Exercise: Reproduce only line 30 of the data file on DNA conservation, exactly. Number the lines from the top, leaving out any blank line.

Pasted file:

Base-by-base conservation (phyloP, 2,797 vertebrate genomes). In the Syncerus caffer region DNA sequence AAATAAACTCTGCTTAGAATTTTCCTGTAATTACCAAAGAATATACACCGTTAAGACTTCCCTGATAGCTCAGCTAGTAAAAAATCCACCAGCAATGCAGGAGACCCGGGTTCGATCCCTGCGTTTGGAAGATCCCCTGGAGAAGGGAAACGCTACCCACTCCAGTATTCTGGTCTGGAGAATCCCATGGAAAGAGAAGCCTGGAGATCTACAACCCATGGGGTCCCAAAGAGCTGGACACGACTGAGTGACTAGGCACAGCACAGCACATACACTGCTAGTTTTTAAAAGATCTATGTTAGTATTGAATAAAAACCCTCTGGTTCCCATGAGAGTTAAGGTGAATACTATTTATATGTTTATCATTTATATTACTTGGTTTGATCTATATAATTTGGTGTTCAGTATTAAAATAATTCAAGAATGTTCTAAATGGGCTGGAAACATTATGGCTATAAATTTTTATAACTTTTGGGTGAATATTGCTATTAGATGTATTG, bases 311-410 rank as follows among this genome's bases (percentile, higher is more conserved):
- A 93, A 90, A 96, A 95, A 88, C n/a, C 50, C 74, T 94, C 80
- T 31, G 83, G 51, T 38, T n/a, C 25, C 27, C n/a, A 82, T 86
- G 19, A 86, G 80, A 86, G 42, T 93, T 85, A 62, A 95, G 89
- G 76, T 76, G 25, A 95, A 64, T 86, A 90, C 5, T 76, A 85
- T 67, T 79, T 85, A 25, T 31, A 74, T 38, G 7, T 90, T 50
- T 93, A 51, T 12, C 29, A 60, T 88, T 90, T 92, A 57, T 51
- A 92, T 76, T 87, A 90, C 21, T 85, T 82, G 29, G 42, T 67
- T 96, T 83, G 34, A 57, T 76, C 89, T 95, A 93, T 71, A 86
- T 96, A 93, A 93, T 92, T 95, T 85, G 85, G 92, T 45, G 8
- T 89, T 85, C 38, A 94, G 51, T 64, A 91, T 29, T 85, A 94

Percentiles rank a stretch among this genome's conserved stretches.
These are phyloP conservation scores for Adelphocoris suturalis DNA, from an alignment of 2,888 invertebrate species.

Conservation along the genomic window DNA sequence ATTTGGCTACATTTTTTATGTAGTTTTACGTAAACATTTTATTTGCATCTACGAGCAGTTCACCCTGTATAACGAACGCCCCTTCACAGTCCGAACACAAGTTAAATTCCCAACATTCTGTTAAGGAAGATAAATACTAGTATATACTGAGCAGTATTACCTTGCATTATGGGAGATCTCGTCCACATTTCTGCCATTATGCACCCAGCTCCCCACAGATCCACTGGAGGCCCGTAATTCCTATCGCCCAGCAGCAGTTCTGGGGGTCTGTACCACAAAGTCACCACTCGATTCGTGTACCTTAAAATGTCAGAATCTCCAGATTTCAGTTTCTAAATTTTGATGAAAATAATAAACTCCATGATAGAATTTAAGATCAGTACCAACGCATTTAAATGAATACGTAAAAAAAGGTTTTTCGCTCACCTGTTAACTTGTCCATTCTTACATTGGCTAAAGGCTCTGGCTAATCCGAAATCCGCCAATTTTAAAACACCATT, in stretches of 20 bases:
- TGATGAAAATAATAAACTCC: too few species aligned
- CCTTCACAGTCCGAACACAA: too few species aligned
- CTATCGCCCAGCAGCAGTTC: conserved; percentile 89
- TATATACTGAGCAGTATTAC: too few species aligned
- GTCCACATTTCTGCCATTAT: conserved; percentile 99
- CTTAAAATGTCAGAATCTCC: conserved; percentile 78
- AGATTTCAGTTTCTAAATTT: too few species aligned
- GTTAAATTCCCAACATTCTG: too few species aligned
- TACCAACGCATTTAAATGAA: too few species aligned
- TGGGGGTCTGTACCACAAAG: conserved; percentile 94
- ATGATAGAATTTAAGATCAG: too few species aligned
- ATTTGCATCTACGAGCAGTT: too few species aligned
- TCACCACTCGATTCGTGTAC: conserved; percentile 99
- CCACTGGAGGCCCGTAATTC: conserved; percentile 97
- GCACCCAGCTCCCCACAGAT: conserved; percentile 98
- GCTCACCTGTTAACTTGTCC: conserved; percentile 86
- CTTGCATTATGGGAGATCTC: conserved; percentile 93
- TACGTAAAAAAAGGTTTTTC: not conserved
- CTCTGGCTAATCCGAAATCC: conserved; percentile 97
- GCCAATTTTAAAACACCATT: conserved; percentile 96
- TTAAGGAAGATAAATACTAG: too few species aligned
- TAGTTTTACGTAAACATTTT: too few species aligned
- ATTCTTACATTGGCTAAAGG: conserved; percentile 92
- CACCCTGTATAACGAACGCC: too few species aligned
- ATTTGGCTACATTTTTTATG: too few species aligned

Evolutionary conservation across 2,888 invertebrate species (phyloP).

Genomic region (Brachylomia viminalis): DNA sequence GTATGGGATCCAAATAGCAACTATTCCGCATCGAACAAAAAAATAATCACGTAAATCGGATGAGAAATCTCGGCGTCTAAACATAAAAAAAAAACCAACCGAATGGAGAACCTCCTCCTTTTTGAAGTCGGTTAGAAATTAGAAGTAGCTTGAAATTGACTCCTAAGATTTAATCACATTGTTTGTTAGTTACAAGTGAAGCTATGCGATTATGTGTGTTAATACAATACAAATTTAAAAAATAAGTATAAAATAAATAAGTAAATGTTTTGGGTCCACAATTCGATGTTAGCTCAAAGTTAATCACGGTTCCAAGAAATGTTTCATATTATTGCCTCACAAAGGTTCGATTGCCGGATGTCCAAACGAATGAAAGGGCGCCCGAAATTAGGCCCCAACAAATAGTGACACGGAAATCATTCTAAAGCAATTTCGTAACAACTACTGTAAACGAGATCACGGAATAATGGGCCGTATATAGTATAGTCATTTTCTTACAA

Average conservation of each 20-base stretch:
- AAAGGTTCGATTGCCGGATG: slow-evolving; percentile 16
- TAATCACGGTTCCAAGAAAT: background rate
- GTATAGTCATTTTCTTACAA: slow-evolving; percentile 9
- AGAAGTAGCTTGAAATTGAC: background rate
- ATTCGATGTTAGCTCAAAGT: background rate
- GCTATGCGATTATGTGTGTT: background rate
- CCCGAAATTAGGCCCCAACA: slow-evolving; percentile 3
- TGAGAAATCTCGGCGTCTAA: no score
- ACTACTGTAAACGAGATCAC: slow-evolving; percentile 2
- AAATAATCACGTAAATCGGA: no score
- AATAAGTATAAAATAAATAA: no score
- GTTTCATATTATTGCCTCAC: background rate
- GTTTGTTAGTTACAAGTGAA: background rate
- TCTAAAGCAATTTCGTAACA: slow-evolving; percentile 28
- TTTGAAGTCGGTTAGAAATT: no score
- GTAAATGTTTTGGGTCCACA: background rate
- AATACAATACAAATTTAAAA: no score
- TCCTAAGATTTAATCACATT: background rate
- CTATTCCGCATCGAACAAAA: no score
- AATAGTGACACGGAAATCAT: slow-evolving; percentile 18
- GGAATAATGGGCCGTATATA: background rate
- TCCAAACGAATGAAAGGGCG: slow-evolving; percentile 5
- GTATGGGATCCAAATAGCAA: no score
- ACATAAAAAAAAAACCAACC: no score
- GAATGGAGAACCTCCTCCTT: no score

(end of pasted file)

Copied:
- GCTCACCTGTTAACTTGTCC: conserved; percentile 86